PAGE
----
A Comparison and Contrast between Catherine and Theresa Paddy Cheyefsky's award winning television play "Marty", takes place in an Italian district of New York City in 1953. During the first act of the play, the audience is introduced to two Italian sisters, in their fifties, named Catherine and Theresa. Though Catherine and Theresa show obvious differences, the similarities lie in the heart of their old fashion need to tend to their children. As we get to know Catherine and Theresa, it is apparent that one of their biggest differences is their attitudes about life. Catherine has a very dismal outlook on life and everything around it. From the moment we meet Catherine, she is telling Theresa how "it's a curse to be old", referring to the pains in her left side, leg, shoulder, hip and right arm (1292).

She also mentions her fear of looking in the mirror, "for staring back at her would be an old woman with white hair, like those ladies in the park, wrapped in black shawls and just waiting to die" (1294). Later, she warns Marty of the "chill" outside and tells him to guard against catching a cold and pneumonia instead of admitting that it is a beautiful day (1301). Catherine gets so depressing that Theresa finally tells her, "Catherine, you are a blanket of gloom. Wherever you go, the rain follows. Some day, you going to smile, and we going to declare a holiday" (1300). Theresa, on the other hand, has a refreshing and positive outlook on life.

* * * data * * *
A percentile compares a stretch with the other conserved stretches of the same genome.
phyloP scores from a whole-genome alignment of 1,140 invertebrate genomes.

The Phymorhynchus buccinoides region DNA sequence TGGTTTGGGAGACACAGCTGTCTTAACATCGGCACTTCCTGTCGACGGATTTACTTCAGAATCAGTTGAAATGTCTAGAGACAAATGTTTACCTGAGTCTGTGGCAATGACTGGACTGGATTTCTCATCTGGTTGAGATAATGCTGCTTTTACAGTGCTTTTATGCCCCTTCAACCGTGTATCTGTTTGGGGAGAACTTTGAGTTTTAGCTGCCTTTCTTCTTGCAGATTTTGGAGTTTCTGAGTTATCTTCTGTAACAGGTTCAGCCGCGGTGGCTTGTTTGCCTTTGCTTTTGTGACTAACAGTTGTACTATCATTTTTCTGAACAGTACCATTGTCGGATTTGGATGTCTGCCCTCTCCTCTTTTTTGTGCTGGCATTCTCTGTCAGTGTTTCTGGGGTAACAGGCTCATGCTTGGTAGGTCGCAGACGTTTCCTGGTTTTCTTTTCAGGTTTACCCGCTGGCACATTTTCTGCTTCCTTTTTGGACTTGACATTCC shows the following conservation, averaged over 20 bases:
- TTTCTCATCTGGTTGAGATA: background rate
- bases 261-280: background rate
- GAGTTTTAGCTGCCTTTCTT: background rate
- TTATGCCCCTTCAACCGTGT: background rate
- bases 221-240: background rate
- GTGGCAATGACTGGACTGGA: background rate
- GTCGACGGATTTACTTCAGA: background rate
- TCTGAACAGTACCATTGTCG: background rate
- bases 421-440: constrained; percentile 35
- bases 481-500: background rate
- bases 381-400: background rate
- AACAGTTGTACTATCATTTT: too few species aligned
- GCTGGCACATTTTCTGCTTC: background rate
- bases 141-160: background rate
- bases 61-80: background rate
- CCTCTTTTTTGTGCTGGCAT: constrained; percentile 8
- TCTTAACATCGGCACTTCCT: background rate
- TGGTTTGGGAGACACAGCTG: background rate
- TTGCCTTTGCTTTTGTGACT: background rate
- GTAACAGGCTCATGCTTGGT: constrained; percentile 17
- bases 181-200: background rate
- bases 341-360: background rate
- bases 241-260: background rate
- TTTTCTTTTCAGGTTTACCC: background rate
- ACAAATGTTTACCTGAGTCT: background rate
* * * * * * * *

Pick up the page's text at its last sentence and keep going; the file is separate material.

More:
When she goes to visit her sister Catherine, she delightfully mentions the nice postcard her son Nicky has sent her. Theresa then tells Catherine live with her and Marty (Theresa's son) because she will be much happier there and they will be very happy to have her. Although, she knows it is breaking Catherine's heart because she is not wanted in her son's home, Theresa tries to turn it into a positive situation by indicating how much more personal space Catherine will have by moving in to her house (1303). When Marty begins feeling sorry for himself and calls himself ugly, believing that women are not interested in him, Theresa makes it a point to tell Marty that he is not an ugly man and persuades him to go out dancing in order to meet women (1288). Catherine and Theresa's differences not only lie in their attitudes but also in their social skills. Catherine's continuous criticisms and judgments of others keep people at an arms length.

Instead of trying to help Virginia with the baby, Catherine criticizes and demeans Virginia until she is at a point of complete frustration. Virginia, finally so irate, takes a bottle of milk and throws it against the wall. Catherine then falsely accuses Virginia of trying to throw the bottle of milk at her (1284). When Theresa begins to tell Catherine about the college girl that Marty has brought over the house, Catherine immediately says, "College girls are one step from the streets.